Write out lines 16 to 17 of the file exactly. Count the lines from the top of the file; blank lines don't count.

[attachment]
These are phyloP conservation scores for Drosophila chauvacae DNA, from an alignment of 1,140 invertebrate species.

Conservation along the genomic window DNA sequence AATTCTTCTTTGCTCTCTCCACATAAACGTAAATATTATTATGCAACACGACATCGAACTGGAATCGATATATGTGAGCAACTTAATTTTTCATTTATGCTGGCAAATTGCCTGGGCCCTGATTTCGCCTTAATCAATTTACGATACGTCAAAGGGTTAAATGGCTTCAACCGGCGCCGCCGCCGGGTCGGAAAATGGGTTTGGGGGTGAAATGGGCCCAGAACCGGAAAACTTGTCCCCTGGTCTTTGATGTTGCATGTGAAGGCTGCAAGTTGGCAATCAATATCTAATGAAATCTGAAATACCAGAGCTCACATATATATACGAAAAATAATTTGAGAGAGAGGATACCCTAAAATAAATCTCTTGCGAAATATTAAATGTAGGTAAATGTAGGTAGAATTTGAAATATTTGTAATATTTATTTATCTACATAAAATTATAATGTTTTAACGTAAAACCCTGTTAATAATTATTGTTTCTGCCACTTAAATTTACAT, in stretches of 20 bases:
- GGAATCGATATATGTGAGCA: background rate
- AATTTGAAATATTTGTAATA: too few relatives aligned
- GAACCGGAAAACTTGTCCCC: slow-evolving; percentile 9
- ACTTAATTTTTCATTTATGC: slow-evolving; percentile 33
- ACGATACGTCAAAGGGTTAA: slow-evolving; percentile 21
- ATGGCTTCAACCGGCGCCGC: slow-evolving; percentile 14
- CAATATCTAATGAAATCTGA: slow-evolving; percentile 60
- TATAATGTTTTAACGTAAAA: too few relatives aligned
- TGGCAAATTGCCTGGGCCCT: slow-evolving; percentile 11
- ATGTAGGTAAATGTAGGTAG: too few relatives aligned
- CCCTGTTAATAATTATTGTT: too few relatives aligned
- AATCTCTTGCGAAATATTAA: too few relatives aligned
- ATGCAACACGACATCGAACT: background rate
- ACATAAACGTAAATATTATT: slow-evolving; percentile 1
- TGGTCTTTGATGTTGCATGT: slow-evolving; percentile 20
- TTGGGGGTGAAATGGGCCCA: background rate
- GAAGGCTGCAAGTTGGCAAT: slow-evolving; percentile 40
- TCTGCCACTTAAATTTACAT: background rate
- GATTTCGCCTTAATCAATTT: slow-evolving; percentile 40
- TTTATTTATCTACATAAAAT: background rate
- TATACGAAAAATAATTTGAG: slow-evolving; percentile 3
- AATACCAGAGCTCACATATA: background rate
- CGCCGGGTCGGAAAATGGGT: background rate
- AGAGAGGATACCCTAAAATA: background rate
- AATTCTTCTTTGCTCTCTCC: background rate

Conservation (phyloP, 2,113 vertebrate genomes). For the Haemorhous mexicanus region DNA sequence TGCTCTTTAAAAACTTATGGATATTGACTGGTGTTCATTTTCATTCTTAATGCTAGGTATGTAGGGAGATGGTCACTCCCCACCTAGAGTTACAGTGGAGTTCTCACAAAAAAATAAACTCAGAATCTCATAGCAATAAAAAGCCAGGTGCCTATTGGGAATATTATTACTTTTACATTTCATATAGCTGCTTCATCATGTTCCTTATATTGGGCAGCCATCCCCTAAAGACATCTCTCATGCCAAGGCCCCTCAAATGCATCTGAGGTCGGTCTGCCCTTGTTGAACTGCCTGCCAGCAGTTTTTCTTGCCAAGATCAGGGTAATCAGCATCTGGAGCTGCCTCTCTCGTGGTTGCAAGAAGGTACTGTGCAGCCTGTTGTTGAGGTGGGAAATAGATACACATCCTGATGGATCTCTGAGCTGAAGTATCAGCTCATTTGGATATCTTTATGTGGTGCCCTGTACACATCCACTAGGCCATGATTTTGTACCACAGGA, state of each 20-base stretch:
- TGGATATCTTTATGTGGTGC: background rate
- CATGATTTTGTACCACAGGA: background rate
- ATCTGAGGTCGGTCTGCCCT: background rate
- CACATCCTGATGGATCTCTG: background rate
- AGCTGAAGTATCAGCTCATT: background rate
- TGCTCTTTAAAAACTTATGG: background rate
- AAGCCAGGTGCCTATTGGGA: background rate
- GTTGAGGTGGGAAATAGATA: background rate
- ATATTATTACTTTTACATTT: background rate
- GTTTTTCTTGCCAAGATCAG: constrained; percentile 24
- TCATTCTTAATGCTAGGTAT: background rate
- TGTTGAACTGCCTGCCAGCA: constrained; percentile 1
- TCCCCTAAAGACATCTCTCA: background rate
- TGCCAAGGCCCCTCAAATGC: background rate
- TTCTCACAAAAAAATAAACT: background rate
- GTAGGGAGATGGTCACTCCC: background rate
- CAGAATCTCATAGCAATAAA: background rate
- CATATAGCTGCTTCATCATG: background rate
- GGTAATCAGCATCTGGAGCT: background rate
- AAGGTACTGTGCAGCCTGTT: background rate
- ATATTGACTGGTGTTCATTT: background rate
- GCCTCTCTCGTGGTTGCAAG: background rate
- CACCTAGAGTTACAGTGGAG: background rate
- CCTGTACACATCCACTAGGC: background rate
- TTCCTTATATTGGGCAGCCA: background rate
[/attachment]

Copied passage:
- ACATAAACGTAAATATTATT: slow-evolving; percentile 1
- TGGTCTTTGATGTTGCATGT: slow-evolving; percentile 20